The Advertising Standards Bureau has upheld a complaint against Nestle for a Milo radio ad, ruling it promotes unsafe behaviour for children.
The spot, part of Milo's 'Play' campaign, portrayed a scenario between a mother and son where the son was relucant to wear safety gear before engaging in sport. The mother offered him a glass of Milo, to which he agreed, before closing with the tagline 'Milo. The official drink of play'.
It was aiming to highlight the importance of a calcium in helping to develop strong bones.
The complaintant said: "As parents, we do everything we can to keep our kids safe. The law requires kids to wear helmets on bikes and horses so when you have an ad that goes against the law, as parents we have to explain that Milo isn't going to protect your head when the kid goes flying off the bike."
The watchdog argued the lack of visuals in the spot caused ambiguity around whether the boy did or did not wear appropriate safety gear, and that the perceived health benefits of drinking Milo could be mistaken for an alternative to wearing safety gear.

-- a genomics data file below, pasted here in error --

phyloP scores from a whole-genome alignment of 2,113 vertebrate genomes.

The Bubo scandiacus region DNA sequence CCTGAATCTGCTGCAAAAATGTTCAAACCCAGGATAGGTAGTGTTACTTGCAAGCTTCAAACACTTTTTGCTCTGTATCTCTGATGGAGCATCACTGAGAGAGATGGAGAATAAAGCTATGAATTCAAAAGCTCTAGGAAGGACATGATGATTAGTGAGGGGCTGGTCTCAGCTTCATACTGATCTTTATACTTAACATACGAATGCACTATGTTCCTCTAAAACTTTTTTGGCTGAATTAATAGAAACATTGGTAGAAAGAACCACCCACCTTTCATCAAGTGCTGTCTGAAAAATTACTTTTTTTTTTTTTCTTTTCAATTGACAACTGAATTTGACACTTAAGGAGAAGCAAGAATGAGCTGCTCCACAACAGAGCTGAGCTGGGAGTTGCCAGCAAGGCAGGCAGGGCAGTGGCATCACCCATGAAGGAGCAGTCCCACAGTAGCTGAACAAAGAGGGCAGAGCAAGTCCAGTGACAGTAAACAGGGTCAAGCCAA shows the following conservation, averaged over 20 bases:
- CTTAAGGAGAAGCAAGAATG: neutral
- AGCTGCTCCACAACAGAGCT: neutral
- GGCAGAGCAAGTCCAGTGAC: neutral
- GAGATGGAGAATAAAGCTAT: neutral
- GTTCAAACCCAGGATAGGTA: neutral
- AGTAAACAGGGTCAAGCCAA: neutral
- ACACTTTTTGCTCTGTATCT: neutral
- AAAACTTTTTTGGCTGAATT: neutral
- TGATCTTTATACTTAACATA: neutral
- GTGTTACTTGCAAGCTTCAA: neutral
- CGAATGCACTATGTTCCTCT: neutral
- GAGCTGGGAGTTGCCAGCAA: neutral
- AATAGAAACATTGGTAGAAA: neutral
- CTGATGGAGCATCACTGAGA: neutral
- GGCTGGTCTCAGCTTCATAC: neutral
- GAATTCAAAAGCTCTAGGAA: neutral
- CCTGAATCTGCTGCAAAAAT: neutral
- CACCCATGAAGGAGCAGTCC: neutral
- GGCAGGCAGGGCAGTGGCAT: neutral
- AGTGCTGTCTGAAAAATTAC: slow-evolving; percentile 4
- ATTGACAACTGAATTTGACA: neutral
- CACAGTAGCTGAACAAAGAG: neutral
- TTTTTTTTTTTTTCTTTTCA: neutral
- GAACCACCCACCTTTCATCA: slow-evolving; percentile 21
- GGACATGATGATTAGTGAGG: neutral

The watchdog declared the ad a breach of Section 2.6 of the Code, which states: "Advertising or marketing communications shall not depict material contrary to the prevailing community standards on healthy and safety".
Nestle has since responded and agreed to comply with the watchdogs ruling. "We would never intentionally encourage any activity that is unsafe, nor endorse any activity without sufficient safety precautions, and did not intend for this advertisement to be taken to suggest that Milo is in any way a substitute for protective equipment, rather that Milo is a nutritional way to help support the development of strong bones.
"We are disappointed that the Board has found the advertisement contrary to prevailing community standards on health and safety, and as a result of this determination, have ceased use of this existing script.
"We will ensure that any future communications are in line with this determination."
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